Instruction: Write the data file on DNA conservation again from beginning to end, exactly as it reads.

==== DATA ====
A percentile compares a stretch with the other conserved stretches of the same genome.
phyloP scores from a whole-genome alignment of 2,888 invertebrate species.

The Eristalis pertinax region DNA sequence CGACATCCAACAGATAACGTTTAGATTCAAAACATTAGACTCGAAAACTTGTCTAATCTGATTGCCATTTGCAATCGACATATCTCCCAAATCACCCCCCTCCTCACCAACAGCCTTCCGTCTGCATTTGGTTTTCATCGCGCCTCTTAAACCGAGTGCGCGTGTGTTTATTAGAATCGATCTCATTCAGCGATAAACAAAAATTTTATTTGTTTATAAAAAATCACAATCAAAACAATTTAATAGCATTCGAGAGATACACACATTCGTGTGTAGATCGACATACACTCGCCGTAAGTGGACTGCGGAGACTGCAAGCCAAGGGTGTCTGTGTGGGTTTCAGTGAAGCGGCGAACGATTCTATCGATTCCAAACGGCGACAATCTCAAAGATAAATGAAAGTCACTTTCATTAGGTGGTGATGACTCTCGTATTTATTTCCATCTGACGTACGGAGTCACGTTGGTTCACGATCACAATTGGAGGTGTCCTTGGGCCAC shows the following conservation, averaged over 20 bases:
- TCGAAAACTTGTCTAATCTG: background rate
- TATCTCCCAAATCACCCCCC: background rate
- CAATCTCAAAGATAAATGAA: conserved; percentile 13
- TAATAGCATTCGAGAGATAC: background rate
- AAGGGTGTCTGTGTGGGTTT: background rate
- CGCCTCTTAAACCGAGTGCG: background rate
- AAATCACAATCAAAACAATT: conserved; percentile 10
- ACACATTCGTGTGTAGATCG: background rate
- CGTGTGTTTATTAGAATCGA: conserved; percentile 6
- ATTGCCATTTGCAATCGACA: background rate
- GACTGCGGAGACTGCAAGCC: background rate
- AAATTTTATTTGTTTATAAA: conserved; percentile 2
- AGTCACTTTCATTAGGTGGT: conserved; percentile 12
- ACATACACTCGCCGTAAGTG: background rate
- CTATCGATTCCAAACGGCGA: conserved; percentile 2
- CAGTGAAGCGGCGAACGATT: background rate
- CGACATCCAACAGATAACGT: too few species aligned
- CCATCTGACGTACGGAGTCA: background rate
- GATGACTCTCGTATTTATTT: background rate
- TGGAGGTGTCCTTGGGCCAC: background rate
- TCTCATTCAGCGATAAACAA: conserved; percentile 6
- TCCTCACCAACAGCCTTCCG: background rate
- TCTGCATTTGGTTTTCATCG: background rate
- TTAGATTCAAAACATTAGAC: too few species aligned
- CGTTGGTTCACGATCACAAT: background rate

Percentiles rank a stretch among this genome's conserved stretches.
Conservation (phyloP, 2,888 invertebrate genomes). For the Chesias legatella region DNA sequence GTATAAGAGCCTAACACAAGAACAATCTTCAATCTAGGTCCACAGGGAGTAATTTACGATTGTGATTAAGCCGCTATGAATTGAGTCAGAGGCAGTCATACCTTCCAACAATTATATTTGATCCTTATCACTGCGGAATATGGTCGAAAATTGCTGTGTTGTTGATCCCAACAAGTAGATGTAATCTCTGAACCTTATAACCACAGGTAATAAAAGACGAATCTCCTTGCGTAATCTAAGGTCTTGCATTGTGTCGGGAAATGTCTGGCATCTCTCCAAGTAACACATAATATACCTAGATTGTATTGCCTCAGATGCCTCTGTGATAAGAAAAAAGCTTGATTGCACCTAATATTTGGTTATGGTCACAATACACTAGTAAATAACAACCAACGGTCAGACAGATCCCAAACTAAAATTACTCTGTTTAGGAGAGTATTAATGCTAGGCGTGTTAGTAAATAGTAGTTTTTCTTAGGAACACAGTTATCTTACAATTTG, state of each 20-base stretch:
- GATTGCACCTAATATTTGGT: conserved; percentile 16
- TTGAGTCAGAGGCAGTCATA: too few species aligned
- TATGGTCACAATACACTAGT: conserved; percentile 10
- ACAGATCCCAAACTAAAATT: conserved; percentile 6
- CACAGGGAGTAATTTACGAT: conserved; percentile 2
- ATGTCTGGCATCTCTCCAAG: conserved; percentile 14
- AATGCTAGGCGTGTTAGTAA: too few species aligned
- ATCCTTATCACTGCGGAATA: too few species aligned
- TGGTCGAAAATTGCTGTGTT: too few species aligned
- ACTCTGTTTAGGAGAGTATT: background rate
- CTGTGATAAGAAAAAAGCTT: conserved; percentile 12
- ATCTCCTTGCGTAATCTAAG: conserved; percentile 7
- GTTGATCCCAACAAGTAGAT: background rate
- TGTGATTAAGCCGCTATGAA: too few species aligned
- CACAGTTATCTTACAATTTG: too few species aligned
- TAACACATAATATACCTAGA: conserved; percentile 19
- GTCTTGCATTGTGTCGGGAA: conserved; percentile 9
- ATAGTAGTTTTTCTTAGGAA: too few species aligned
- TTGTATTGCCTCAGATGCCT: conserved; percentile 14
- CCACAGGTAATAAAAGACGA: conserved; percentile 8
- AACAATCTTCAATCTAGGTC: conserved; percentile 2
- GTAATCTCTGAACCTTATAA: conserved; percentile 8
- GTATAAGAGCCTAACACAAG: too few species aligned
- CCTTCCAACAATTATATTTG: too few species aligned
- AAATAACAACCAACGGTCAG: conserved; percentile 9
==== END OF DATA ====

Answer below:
A percentile compares a stretch with the other conserved stretches of the same genome.
phyloP scores from a whole-genome alignment of 2,888 invertebrate species.

The Eristalis pertinax region DNA sequence CGACATCCAACAGATAACGTTTAGATTCAAAACATTAGACTCGAAAACTTGTCTAATCTGATTGCCATTTGCAATCGACATATCTCCCAAATCACCCCCCTCCTCACCAACAGCCTTCCGTCTGCATTTGGTTTTCATCGCGCCTCTTAAACCGAGTGCGCGTGTGTTTATTAGAATCGATCTCATTCAGCGATAAACAAAAATTTTATTTGTTTATAAAAAATCACAATCAAAACAATTTAATAGCATTCGAGAGATACACACATTCGTGTGTAGATCGACATACACTCGCCGTAAGTGGACTGCGGAGACTGCAAGCCAAGGGTGTCTGTGTGGGTTTCAGTGAAGCGGCGAACGATTCTATCGATTCCAAACGGCGACAATCTCAAAGATAAATGAAAGTCACTTTCATTAGGTGGTGATGACTCTCGTATTTATTTCCATCTGACGTACGGAGTCACGTTGGTTCACGATCACAATTGGAGGTGTCCTTGGGCCAC shows the following conservation, averaged over 20 bases:
- TCGAAAACTTGTCTAATCTG: background rate
- TATCTCCCAAATCACCCCCC: background rate
- CAATCTCAAAGATAAATGAA: conserved; percentile 13
- TAATAGCATTCGAGAGATAC: background rate
- AAGGGTGTCTGTGTGGGTTT: background rate
- CGCCTCTTAAACCGAGTGCG: background rate
- AAATCACAATCAAAACAATT: conserved; percentile 10
- ACACATTCGTGTGTAGATCG: background rate
- CGTGTGTTTATTAGAATCGA: conserved; percentile 6
- ATTGCCATTTGCAATCGACA: background rate
- GACTGCGGAGACTGCAAGCC: background rate
- AAATTTTATTTGTTTATAAA: conserved; percentile 2
- AGTCACTTTCATTAGGTGGT: conserved; percentile 12
- ACATACACTCGCCGTAAGTG: background rate
- CTATCGATTCCAAACGGCGA: conserved; percentile 2
- CAGTGAAGCGGCGAACGATT: background rate
- CGACATCCAACAGATAACGT: too few species aligned
- CCATCTGACGTACGGAGTCA: background rate
- GATGACTCTCGTATTTATTT: background rate
- TGGAGGTGTCCTTGGGCCAC: background rate
- TCTCATTCAGCGATAAACAA: conserved; percentile 6
- TCCTCACCAACAGCCTTCCG: background rate
- TCTGCATTTGGTTTTCATCG: background rate
- TTAGATTCAAAACATTAGAC: too few species aligned
- CGTTGGTTCACGATCACAAT: background rate

Percentiles rank a stretch among this genome's conserved stretches.
Conservation (phyloP, 2,888 invertebrate genomes). For the Chesias legatella region DNA sequence GTATAAGAGCCTAACACAAGAACAATCTTCAATCTAGGTCCACAGGGAGTAATTTACGATTGTGATTAAGCCGCTATGAATTGAGTCAGAGGCAGTCATACCTTCCAACAATTATATTTGATCCTTATCACTGCGGAATATGGTCGAAAATTGCTGTGTTGTTGATCCCAACAAGTAGATGTAATCTCTGAACCTTATAACCACAGGTAATAAAAGACGAATCTCCTTGCGTAATCTAAGGTCTTGCATTGTGTCGGGAAATGTCTGGCATCTCTCCAAGTAACACATAATATACCTAGATTGTATTGCCTCAGATGCCTCTGTGATAAGAAAAAAGCTTGATTGCACCTAATATTTGGTTATGGTCACAATACACTAGTAAATAACAACCAACGGTCAGACAGATCCCAAACTAAAATTACTCTGTTTAGGAGAGTATTAATGCTAGGCGTGTTAGTAAATAGTAGTTTTTCTTAGGAACACAGTTATCTTACAATTTG, state of each 20-base stretch:
- GATTGCACCTAATATTTGGT: conserved; percentile 16
- TTGAGTCAGAGGCAGTCATA: too few species aligned
- TATGGTCACAATACACTAGT: conserved; percentile 10
- ACAGATCCCAAACTAAAATT: conserved; percentile 6
- CACAGGGAGTAATTTACGAT: conserved; percentile 2
- ATGTCTGGCATCTCTCCAAG: conserved; percentile 14
- AATGCTAGGCGTGTTAGTAA: too few species aligned
- ATCCTTATCACTGCGGAATA: too few species aligned
- TGGTCGAAAATTGCTGTGTT: too few species aligned
- ACTCTGTTTAGGAGAGTATT: background rate
- CTGTGATAAGAAAAAAGCTT: conserved; percentile 12
- ATCTCCTTGCGTAATCTAAG: conserved; percentile 7
- GTTGATCCCAACAAGTAGAT: background rate
- TGTGATTAAGCCGCTATGAA: too few species aligned
- CACAGTTATCTTACAATTTG: too few species aligned
- TAACACATAATATACCTAGA: conserved; percentile 19
- GTCTTGCATTGTGTCGGGAA: conserved; percentile 9
- ATAGTAGTTTTTCTTAGGAA: too few species aligned
- TTGTATTGCCTCAGATGCCT: conserved; percentile 14
- CCACAGGTAATAAAAGACGA: conserved; percentile 8
- AACAATCTTCAATCTAGGTC: conserved; percentile 2
- GTAATCTCTGAACCTTATAA: conserved; percentile 8
- GTATAAGAGCCTAACACAAG: too few species aligned
- CCTTCCAACAATTATATTTG: too few species aligned
- AAATAACAACCAACGGTCAG: conserved; percentile 9